Eating for Lifetime Health and Weight Loss

Have you ever stopped to consider what makes food healthy or unhealthy? Why do green vegetables help the body prevent and reverse disease, while a candy bar causes cell damage? Why does a diet relying primarily on fruits and vegetables promote health, while a diet of fast food or food from boxes, bags, and cans does not?

Life is supported and maintained by macronutrients—protein, carbohydrates and fats. But lasting health is found in the micronutrients. Consider your daily diet of approximately 2,000 calories. You could meet your caloric needs by eating a diet of pure sugar, meat, cereal, French fries, or candy bars. This will keep you alive initially, but disease and system failure will occur at a future date because the cells are not receiving the materials they need to functional optimally. If your goal is health, however, you should strive to fill each calorie with as many micronutrients as possible. You need nutrient-packed calories that are found naturally in a plant-based diet of fruits and vegetables.

For example, consider all of the processed foods in the center aisles of your supermarket. Do they contain high levels of antioxidants, phytochemicals, minerals and naturally occurring vitamins per calorie? Now compare these foods to a cup of spinach or broccoli. Which food has more nutrients per calorie? Which foods are more likely to support and enhance your health? And which foods should make up the majority of your daily caloric intake?

Let's compare two diets. Both contain 2,000 calories but obtain their total caloric intake from very different sources. If you are a typical person eating "modern" foods, breakfast might include a bagel or bowl of cereal and coffee. Before lunch you might indulge in a donut, candy bar or soda to get by because you are feeling tired or suffer from "low blood sugar.” Lunch on the go includes a soda, chips and a sandwich with a cookie for dessert. About 3pm you are again feeling faint, so you eat another snack—perhaps crackers or another coffee. Dinner includes a large piece of meat, bread, potato and a cooked vegetable. Before bed, a bowl of ice cream or the leftover cake from the birthday party tops off the day’s food consumption. How many true nutrients were contained in this day's 2,000-calorie diet? By my count, not very many.

Contrast this with the following highly nutrient-dense diet. Your healthy breakfast begins with a banana berry smoothie containing broccoli, kale and spinach, and a handful of raw almonds. Mid-morning snack includes an apple and water. Lunch is comprised of a large fresh salad, carrot, piece of fruit, and leftover vegetable soup. Before dinner a kiwi is consumed, followed by a nutritious dinner of salad, raw vegetable plate, sprouted grain bread, and vegetable minestrone soup. How do the nutrients per-calorie compare with the first diet? Who do you think will likely suffer the ravages of disease? And who is more likely to suffer from obesity?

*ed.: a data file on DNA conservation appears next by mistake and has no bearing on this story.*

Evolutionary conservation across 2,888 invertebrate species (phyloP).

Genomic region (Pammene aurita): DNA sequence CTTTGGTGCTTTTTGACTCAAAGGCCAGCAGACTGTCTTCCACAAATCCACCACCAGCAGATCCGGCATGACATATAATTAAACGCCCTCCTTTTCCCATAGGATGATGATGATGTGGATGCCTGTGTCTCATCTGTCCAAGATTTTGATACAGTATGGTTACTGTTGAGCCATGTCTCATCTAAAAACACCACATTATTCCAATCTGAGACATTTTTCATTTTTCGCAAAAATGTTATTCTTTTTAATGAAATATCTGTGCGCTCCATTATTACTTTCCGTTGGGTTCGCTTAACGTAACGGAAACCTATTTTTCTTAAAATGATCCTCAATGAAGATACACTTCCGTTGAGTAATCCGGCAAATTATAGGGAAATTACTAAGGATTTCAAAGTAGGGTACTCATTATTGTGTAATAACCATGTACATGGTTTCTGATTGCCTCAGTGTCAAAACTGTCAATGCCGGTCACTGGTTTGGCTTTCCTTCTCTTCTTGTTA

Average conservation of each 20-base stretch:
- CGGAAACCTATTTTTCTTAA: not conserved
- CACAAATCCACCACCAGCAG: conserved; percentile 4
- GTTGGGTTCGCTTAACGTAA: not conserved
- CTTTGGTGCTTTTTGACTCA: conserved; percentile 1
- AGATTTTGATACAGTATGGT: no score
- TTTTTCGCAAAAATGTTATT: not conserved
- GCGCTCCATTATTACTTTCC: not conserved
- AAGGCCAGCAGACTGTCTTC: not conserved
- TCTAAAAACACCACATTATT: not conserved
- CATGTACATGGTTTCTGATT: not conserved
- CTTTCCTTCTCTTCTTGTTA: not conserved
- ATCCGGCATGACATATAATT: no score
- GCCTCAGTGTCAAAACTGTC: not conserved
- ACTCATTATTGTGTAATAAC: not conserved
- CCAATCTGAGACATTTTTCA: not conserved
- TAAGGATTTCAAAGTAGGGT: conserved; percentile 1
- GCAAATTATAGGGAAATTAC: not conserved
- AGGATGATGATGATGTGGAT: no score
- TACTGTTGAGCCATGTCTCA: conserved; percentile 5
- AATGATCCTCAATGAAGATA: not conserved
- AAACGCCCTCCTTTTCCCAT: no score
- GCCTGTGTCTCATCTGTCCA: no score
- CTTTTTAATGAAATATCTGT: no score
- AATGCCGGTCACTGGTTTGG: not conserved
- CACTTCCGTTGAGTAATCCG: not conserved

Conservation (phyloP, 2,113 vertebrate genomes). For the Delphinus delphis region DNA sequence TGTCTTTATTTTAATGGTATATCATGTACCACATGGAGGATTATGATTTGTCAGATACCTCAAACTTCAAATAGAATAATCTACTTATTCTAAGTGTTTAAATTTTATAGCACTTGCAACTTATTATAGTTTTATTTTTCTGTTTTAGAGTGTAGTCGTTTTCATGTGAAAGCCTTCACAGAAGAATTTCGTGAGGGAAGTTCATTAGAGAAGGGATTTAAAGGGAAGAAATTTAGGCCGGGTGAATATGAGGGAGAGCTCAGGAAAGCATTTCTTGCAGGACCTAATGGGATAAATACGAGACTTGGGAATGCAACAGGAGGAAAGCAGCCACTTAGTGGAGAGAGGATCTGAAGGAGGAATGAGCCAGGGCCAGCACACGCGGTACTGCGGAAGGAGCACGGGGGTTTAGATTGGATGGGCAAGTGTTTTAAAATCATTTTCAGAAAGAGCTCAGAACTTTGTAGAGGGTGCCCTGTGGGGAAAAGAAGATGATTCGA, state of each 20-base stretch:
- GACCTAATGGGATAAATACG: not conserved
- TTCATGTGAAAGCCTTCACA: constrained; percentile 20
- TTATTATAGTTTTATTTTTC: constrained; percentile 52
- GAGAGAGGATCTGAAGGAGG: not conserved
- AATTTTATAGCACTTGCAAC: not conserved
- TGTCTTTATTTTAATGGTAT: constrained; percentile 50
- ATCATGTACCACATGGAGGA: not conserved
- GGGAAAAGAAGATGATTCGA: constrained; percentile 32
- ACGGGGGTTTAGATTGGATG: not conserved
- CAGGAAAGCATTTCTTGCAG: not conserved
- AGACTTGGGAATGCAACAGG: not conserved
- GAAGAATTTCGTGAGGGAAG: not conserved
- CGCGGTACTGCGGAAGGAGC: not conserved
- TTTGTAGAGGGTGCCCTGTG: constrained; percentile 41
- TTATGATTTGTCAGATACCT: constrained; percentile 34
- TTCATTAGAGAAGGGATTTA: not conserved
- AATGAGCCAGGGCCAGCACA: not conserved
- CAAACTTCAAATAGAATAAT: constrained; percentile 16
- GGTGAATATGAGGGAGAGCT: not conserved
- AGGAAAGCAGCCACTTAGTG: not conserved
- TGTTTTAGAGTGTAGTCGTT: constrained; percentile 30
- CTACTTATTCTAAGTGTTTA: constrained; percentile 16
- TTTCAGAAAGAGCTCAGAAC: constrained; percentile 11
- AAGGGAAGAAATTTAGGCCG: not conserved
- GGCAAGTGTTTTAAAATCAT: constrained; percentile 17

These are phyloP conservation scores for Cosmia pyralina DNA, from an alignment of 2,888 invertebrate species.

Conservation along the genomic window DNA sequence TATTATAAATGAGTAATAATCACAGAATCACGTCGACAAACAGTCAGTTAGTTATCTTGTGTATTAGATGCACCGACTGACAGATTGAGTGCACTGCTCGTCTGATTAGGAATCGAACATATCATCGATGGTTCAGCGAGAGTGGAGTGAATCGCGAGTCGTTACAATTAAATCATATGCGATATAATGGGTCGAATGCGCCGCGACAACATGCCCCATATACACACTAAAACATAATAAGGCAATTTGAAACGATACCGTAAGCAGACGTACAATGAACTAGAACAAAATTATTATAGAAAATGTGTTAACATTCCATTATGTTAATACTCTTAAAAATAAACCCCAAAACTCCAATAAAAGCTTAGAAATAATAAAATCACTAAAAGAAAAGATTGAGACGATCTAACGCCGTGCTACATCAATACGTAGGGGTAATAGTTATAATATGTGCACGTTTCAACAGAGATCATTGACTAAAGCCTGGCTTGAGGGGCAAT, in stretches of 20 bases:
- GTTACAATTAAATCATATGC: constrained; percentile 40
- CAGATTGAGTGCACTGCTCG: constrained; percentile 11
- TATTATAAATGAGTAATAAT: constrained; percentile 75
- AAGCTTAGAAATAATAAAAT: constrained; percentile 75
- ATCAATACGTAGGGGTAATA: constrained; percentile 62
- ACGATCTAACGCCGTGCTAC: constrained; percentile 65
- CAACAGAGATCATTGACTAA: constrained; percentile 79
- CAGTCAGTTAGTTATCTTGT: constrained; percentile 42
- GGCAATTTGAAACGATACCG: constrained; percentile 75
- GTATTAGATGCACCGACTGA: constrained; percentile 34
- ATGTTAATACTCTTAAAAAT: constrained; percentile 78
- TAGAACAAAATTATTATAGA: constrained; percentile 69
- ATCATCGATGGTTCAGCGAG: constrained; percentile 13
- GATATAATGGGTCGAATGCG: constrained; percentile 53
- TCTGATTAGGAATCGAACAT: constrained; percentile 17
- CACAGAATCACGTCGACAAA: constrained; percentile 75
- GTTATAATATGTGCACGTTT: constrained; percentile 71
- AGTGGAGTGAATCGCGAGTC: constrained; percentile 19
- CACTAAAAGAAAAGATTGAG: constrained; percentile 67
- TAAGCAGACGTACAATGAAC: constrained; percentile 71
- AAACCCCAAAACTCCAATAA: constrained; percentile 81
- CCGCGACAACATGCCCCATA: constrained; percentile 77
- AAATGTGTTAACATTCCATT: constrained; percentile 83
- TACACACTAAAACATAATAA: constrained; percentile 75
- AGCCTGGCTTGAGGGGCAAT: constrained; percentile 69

Food supplies us with energy and with the nutrients needed to maintain cell function, the necessary raw materials for maintenance and repair of our body. The energy from food is supplied in the form of calories from carbohydrates first and then fats and proteins. The majority of people make daily food decisions based only on this basic level of understanding. This leads to diets that are high protein, low carbohydrate, low fat, and complicated by hours of impossible calorie counting.

Micronutrients are relatively neglected and become only an afterthought, often delivered in the form of a supplement. However, micronutrients (including vitamins, minerals, phytochemicals, and antioxidants) are also supplied by the food we eat. They do not, however, add to total caloric content. These micronutrients are the key building blocks that are essential for optimal cell function. They are critically important to your future health.

Nutrition counselors will tell you that every day your body requires more than 90 nutrients for optimal function, including 60 different minerals, 16 vitamins, 12 amino acids, and 3 essential fatty acids. This does not include the more than 5,000 different phytochemicals and as yet unstudied compounds in raw fruits and vegetables that maximize cell function and support disease resistance and healing. If you are not obtaining these from your daily diet, your body will beg, borrow, and steal as long as possible until the systems can no longer meet the demands. It is at this point that disease begins to take hold and life suddenly changes.

If your goal is to live a long, healthy life, then a nutrient-dense diet consisting of fruits and vegetables should be the foundation of your daily food consumption. Begin each day with the goal of eating as many nutrient-dense foods as possible. Spend your calories on a plant-based diet of fruits and vegetables with lasting value and benefit. Remember it is not about succeeding or failing with your daily diet, but rather doing your best each day to promote health—one bite at a time.